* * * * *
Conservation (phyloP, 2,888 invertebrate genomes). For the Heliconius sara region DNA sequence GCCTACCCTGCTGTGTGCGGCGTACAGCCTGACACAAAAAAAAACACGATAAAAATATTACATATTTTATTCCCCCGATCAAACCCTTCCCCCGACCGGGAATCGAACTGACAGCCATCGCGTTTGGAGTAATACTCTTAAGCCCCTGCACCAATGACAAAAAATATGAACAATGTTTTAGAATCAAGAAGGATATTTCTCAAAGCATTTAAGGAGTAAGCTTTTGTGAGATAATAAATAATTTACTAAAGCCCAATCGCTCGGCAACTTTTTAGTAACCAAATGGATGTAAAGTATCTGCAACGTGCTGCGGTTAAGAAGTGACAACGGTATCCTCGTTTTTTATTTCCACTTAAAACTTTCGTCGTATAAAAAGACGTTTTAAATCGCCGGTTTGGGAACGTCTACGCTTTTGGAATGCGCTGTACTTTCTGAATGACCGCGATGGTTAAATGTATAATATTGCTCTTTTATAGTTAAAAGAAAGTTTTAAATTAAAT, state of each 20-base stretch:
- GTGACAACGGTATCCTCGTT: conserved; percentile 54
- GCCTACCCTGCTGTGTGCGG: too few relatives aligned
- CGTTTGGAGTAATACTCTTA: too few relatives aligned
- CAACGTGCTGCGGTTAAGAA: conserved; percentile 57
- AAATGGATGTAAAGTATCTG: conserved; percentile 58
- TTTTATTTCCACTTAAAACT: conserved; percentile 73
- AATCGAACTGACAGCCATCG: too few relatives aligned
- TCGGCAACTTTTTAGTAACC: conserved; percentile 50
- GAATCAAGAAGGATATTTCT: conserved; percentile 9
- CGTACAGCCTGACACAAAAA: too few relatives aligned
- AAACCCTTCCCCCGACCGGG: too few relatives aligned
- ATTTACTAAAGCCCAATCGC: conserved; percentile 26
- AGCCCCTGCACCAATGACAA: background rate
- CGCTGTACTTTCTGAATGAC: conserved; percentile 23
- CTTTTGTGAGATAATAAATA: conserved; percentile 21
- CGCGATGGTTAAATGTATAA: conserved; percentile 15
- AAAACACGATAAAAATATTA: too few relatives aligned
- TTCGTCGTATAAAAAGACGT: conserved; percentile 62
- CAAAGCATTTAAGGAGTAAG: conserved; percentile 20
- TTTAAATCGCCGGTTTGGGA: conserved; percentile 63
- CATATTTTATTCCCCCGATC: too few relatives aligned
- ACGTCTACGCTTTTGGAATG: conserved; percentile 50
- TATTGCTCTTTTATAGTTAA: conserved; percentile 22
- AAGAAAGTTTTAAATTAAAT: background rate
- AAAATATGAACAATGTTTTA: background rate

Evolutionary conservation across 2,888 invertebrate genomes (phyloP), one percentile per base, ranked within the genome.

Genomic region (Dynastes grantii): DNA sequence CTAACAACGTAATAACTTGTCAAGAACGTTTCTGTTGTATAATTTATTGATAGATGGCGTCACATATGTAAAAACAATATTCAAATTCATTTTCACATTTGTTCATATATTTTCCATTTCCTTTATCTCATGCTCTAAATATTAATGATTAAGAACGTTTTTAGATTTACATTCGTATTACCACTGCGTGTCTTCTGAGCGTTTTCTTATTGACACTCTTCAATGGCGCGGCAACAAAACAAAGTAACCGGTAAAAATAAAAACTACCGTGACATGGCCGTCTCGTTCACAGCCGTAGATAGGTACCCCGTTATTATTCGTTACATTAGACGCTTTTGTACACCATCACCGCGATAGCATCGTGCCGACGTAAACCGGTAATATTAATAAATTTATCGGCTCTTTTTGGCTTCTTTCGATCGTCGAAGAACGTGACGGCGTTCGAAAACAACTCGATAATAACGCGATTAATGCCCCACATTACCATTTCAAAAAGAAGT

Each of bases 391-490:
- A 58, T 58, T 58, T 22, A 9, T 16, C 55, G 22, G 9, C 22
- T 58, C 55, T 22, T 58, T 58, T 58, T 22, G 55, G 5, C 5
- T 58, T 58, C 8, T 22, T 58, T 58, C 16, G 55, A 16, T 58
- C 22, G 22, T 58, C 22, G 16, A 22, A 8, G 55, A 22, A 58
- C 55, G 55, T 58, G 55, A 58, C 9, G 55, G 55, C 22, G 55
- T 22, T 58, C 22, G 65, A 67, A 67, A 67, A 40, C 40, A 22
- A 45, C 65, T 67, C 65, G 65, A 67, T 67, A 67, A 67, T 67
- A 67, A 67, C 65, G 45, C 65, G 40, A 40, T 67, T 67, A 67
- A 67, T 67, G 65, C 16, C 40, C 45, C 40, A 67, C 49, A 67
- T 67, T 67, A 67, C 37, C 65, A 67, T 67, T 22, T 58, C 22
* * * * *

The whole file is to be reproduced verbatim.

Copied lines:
Conservation (phyloP, 2,888 invertebrate genomes). For the Heliconius sara region DNA sequence GCCTACCCTGCTGTGTGCGGCGTACAGCCTGACACAAAAAAAAACACGATAAAAATATTACATATTTTATTCCCCCGATCAAACCCTTCCCCCGACCGGGAATCGAACTGACAGCCATCGCGTTTGGAGTAATACTCTTAAGCCCCTGCACCAATGACAAAAAATATGAACAATGTTTTAGAATCAAGAAGGATATTTCTCAAAGCATTTAAGGAGTAAGCTTTTGTGAGATAATAAATAATTTACTAAAGCCCAATCGCTCGGCAACTTTTTAGTAACCAAATGGATGTAAAGTATCTGCAACGTGCTGCGGTTAAGAAGTGACAACGGTATCCTCGTTTTTTATTTCCACTTAAAACTTTCGTCGTATAAAAAGACGTTTTAAATCGCCGGTTTGGGAACGTCTACGCTTTTGGAATGCGCTGTACTTTCTGAATGACCGCGATGGTTAAATGTATAATATTGCTCTTTTATAGTTAAAAGAAAGTTTTAAATTAAAT, state of each 20-base stretch:
- GTGACAACGGTATCCTCGTT: conserved; percentile 54
- GCCTACCCTGCTGTGTGCGG: too few relatives aligned
- CGTTTGGAGTAATACTCTTA: too few relatives aligned
- CAACGTGCTGCGGTTAAGAA: conserved; percentile 57
- AAATGGATGTAAAGTATCTG: conserved; percentile 58
- TTTTATTTCCACTTAAAACT: conserved; percentile 73
- AATCGAACTGACAGCCATCG: too few relatives aligned
- TCGGCAACTTTTTAGTAACC: conserved; percentile 50
- GAATCAAGAAGGATATTTCT: conserved; percentile 9
- CGTACAGCCTGACACAAAAA: too few relatives aligned
- AAACCCTTCCCCCGACCGGG: too few relatives aligned
- ATTTACTAAAGCCCAATCGC: conserved; percentile 26
- AGCCCCTGCACCAATGACAA: background rate
- CGCTGTACTTTCTGAATGAC: conserved; percentile 23
- CTTTTGTGAGATAATAAATA: conserved; percentile 21
- CGCGATGGTTAAATGTATAA: conserved; percentile 15
- AAAACACGATAAAAATATTA: too few relatives aligned
- TTCGTCGTATAAAAAGACGT: conserved; percentile 62
- CAAAGCATTTAAGGAGTAAG: conserved; percentile 20
- TTTAAATCGCCGGTTTGGGA: conserved; percentile 63
- CATATTTTATTCCCCCGATC: too few relatives aligned
- ACGTCTACGCTTTTGGAATG: conserved; percentile 50
- TATTGCTCTTTTATAGTTAA: conserved; percentile 22
- AAGAAAGTTTTAAATTAAAT: background rate
- AAAATATGAACAATGTTTTA: background rate

Evolutionary conservation across 2,888 invertebrate genomes (phyloP), one percentile per base, ranked within the genome.

Genomic region (Dynastes grantii): DNA sequence CTAACAACGTAATAACTTGTCAAGAACGTTTCTGTTGTATAATTTATTGATAGATGGCGTCACATATGTAAAAACAATATTCAAATTCATTTTCACATTTGTTCATATATTTTCCATTTCCTTTATCTCATGCTCTAAATATTAATGATTAAGAACGTTTTTAGATTTACATTCGTATTACCACTGCGTGTCTTCTGAGCGTTTTCTTATTGACACTCTTCAATGGCGCGGCAACAAAACAAAGTAACCGGTAAAAATAAAAACTACCGTGACATGGCCGTCTCGTTCACAGCCGTAGATAGGTACCCCGTTATTATTCGTTACATTAGACGCTTTTGTACACCATCACCGCGATAGCATCGTGCCGACGTAAACCGGTAATATTAATAAATTTATCGGCTCTTTTTGGCTTCTTTCGATCGTCGAAGAACGTGACGGCGTTCGAAAACAACTCGATAATAACGCGATTAATGCCCCACATTACCATTTCAAAAAGAAGT

Each of bases 391-490:
- A 58, T 58, T 58, T 22, A 9, T 16, C 55, G 22, G 9, C 22
- T 58, C 55, T 22, T 58, T 58, T 58, T 22, G 55, G 5, C 5
- T 58, T 58, C 8, T 22, T 58, T 58, C 16, G 55, A 16, T 58
- C 22, G 22, T 58, C 22, G 16, A 22, A 8, G 55, A 22, A 58
- C 55, G 55, T 58, G 55, A 58, C 9, G 55, G 55, C 22, G 55
- T 22, T 58, C 22, G 65, A 67, A 67, A 67, A 40, C 40, A 22
- A 45, C 65, T 67, C 65, G 65, A 67, T 67, A 67, A 67, T 67
- A 67, A 67, C 65, G 45, C 65, G 40, A 40, T 67, T 67, A 67
- A 67, T 67, G 65, C 16, C 40, C 45, C 40, A 67, C 49, A 67
- T 67, T 67, A 67, C 37, C 65, A 67, T 67, T 22, T 58, C 22